Monday, July 09, 2018

French Food Now

Ingredients for my César Salad, following the recipe in Cuisine et Vins de France.
Garlic, parmesan cheese, eggs. lemon, lettuce, mustard, olive oil, anchovies.
Mushrooms and herbs in picture were ready for another dish for our dinner.

CVF illustration.
A few days ago, I described the French cooking magazine Cuisine et Vins de France, which has published for over 90 years (link to post). For a long time, CVF was pretty highbrow, but it's now owned by the women's magazine Marie Claire, and seems to me to be targeted to fairly ordinary home cooks. I was especially interested in trying to learn about what these normal people are cooking and eating these days, as opposed to the very trendy or elaborate cuisines that are still being served in French restaurants that tourists frequent. On past trips, we've eaten at the homes of various friends so we've had an idea of the difference. French people of our acquaintance are usually much more interested in fine cooking than most Americans, but do not necessarily cook as if they were restaurant chefs -- obviously!

I mentioned that I was hoping to try a couple of recipes from their current online offerings. First I tried "La vraie recette de la salade césar" -- that is, "The authentic recipe for césar salad." The image of the dish from the magazine is above. For my second choice: a very simple dish of turkey cooked with mango slices and green peppercorns. In showing these, I've interspersed some of our other French or French-style dishes from the weekend as well.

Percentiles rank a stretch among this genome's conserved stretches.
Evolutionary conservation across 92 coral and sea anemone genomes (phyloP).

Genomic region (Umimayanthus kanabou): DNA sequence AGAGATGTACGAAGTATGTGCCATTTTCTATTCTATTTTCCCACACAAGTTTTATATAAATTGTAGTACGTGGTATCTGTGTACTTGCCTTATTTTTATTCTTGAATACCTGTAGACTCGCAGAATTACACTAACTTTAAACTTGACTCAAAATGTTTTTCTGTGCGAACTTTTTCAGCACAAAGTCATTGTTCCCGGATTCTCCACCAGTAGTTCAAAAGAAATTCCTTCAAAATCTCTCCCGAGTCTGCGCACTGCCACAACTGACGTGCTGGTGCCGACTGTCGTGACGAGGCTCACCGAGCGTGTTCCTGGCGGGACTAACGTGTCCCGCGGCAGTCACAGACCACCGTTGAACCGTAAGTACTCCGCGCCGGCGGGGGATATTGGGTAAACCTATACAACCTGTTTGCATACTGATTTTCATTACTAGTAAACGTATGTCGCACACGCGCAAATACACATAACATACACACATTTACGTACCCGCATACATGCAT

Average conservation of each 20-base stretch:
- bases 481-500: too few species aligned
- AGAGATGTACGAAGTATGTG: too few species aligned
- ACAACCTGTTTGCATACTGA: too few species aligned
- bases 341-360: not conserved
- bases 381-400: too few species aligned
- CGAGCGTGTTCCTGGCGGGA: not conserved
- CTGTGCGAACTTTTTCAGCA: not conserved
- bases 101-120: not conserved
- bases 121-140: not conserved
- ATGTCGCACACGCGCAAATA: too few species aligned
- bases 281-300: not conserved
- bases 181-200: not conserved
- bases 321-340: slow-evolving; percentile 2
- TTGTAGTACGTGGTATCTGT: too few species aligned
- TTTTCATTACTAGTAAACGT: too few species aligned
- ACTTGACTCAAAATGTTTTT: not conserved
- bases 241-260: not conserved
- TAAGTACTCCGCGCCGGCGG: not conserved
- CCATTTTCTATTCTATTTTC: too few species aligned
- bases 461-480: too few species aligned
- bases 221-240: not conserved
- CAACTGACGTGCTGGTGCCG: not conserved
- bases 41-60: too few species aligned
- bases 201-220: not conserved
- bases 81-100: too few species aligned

Tossing the salad, using the online recipe on the iPad.

This was definitely the classic American dish -- as replicated from the popular French magazine. Evidently, French cooks now like to try exotic foods. Another not-really-French recipe from CVF that is on my list: Thai beef salad.
Second course: mushrooms on toast with herbs from our garden.
At the same time that I was making the salad, I made a second course: mushrooms on toast. The French are much more inclined to serve several courses in a home-style meal than we Americans are. They tend not to put nearly as many different dishes on the plate at one time, but to eat slowly and in a predictable sequence. The slower pace is sometimes thought to be one reason why French people are less likely to be obese than Americans, but that's not a for-sure explanation.

French home cooks in the past virtually never baked their own bread.
Their local bakeries were too good and their ovens were too small.
But Len is working hard on his French-bread skills.

 Another CVF Recipe for Another Dinner

Ingredients for a very simple main course: turkey breast, green peppercorns, mango slices, vinegar, salt.
On the screen, you can see the original presentation from CVF.
CVF illustration.
The recipe title in French: "Magrets de canard aux mangues," that is duck breast with mangoes -- shown in the image from the magazine. I substituted a turkey breast from a local farmer because I couldn't find duck at the shop I went to.

I was impressed at such a good result from just four main ingredients: mango, turkey, vinegar, and green peppercorns! I had to add butter for frying the skinless turkey, which obviously has far less fat than duck with the skin on. Also, because the turkey was less moist, I degreased the pan with a splash of white wine -- not called for in the original.

My turkey and mango slices in the frying pan!